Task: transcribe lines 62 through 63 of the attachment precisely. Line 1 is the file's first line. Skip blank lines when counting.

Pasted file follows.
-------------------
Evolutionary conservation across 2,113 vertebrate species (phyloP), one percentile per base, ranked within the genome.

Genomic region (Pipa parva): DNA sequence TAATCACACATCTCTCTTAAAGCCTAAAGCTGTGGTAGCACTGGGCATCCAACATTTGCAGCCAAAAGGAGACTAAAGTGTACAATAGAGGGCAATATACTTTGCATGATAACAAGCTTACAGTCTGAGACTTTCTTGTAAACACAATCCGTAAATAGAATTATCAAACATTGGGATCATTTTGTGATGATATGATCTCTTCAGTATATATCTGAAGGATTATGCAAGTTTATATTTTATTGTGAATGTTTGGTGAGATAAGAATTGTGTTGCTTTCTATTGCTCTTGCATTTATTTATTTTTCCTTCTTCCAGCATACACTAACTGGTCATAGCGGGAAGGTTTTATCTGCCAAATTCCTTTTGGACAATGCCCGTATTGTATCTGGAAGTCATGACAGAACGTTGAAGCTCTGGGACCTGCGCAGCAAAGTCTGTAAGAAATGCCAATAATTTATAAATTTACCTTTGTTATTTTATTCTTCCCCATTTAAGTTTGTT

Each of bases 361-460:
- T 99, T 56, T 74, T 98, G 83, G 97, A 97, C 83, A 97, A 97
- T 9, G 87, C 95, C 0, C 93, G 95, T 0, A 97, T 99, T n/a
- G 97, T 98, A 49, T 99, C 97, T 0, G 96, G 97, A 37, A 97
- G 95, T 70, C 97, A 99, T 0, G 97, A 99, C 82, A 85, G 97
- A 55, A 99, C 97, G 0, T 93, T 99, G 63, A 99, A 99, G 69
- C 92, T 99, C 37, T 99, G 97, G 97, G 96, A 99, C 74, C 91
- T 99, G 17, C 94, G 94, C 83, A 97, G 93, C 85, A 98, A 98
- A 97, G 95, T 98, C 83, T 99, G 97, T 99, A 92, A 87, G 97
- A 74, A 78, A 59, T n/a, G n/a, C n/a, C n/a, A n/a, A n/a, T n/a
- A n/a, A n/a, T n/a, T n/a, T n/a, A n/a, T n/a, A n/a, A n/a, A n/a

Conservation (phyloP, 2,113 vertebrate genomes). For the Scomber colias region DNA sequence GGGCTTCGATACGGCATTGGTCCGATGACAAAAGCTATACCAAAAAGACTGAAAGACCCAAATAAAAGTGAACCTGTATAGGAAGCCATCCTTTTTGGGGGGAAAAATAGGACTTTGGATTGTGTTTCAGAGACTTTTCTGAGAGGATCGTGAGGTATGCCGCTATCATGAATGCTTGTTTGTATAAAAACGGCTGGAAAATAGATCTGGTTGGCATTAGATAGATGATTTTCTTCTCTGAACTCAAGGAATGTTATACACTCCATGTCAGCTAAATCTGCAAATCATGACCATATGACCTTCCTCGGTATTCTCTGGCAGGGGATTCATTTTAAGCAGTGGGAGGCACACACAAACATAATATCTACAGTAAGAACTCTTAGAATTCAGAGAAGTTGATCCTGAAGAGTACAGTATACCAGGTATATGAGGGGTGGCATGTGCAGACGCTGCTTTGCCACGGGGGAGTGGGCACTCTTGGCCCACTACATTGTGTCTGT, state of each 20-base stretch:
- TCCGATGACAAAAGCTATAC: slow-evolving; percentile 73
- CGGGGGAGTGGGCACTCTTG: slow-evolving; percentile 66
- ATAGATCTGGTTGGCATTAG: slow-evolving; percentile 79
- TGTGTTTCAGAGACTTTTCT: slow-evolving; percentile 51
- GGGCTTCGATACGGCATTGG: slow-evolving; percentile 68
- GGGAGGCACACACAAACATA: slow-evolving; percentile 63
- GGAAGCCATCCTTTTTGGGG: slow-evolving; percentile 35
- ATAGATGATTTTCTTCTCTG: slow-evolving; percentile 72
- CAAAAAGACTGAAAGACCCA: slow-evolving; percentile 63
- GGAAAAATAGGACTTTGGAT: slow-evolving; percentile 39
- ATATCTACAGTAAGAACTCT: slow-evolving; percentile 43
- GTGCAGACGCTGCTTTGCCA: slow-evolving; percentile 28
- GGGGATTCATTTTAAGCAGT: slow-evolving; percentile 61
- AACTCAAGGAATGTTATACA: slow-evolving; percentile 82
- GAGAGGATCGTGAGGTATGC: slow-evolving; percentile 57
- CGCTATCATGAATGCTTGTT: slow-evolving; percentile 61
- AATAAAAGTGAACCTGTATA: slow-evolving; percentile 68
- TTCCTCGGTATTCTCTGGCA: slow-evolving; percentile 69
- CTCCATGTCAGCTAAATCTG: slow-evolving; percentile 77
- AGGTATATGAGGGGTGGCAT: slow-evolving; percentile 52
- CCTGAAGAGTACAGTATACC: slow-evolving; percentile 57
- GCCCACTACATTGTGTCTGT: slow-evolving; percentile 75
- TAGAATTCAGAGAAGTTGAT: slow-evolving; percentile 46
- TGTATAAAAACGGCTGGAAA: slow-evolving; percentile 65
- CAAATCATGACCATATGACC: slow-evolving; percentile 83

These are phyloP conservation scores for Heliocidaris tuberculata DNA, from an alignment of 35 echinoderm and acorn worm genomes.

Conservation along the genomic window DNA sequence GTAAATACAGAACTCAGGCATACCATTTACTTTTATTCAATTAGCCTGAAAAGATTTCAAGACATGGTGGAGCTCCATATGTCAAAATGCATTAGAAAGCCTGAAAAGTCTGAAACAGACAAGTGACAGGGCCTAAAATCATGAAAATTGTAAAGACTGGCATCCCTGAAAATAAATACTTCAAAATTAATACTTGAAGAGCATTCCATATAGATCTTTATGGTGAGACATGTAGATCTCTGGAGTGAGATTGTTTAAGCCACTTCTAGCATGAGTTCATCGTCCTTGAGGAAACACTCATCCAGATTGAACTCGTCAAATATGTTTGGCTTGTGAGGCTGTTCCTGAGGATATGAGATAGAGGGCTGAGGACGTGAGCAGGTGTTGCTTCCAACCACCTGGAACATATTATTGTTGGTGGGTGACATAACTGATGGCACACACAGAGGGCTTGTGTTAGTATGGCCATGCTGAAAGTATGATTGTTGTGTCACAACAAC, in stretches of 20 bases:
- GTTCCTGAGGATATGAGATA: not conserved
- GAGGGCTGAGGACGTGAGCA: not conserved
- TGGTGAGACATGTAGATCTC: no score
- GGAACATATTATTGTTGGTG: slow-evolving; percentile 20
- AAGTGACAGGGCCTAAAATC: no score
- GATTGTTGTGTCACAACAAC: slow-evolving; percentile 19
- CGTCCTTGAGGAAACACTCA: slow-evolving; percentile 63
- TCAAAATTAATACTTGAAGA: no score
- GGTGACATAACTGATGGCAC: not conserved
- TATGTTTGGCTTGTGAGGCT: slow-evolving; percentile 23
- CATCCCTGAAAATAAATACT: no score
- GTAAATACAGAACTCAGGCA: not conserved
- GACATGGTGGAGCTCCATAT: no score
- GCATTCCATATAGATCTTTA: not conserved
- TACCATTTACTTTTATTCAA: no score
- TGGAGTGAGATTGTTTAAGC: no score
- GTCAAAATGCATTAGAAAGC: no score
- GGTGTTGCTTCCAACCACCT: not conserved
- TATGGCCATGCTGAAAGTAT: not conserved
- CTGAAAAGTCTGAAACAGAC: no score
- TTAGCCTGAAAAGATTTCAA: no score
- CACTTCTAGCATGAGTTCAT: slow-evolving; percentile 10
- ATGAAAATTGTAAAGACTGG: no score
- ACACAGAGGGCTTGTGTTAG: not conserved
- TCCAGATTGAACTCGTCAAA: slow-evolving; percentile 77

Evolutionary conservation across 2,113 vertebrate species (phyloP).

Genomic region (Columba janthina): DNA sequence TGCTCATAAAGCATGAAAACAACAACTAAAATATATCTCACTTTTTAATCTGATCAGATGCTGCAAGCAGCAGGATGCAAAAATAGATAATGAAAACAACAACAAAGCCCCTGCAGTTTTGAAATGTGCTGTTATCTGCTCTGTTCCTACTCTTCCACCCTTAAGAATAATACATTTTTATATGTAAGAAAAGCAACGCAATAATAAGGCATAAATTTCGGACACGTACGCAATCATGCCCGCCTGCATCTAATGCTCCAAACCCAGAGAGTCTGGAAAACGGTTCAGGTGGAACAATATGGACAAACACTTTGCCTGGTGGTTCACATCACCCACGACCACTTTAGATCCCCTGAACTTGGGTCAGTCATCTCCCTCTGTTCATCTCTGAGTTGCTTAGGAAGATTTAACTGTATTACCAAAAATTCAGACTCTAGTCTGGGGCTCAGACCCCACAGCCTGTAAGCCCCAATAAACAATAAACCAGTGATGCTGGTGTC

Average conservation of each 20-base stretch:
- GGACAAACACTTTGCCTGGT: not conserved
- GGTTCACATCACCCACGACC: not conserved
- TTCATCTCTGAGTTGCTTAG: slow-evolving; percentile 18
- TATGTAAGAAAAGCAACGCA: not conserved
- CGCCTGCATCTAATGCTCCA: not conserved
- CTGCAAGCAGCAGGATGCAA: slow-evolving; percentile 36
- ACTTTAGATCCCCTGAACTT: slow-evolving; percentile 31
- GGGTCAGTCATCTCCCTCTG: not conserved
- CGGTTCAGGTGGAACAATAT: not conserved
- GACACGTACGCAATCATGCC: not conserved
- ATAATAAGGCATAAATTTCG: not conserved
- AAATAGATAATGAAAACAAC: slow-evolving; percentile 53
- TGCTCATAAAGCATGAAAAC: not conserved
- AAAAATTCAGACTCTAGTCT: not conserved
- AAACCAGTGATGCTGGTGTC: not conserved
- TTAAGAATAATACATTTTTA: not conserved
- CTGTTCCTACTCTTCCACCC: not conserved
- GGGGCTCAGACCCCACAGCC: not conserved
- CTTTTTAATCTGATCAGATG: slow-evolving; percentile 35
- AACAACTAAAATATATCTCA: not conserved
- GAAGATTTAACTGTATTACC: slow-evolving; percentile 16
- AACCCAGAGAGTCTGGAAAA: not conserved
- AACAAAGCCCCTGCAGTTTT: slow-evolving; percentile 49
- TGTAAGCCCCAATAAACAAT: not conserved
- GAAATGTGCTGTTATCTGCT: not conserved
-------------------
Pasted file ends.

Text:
- TTAGCCTGAAAAGATTTCAA: no score
- CACTTCTAGCATGAGTTCAT: slow-evolving; percentile 10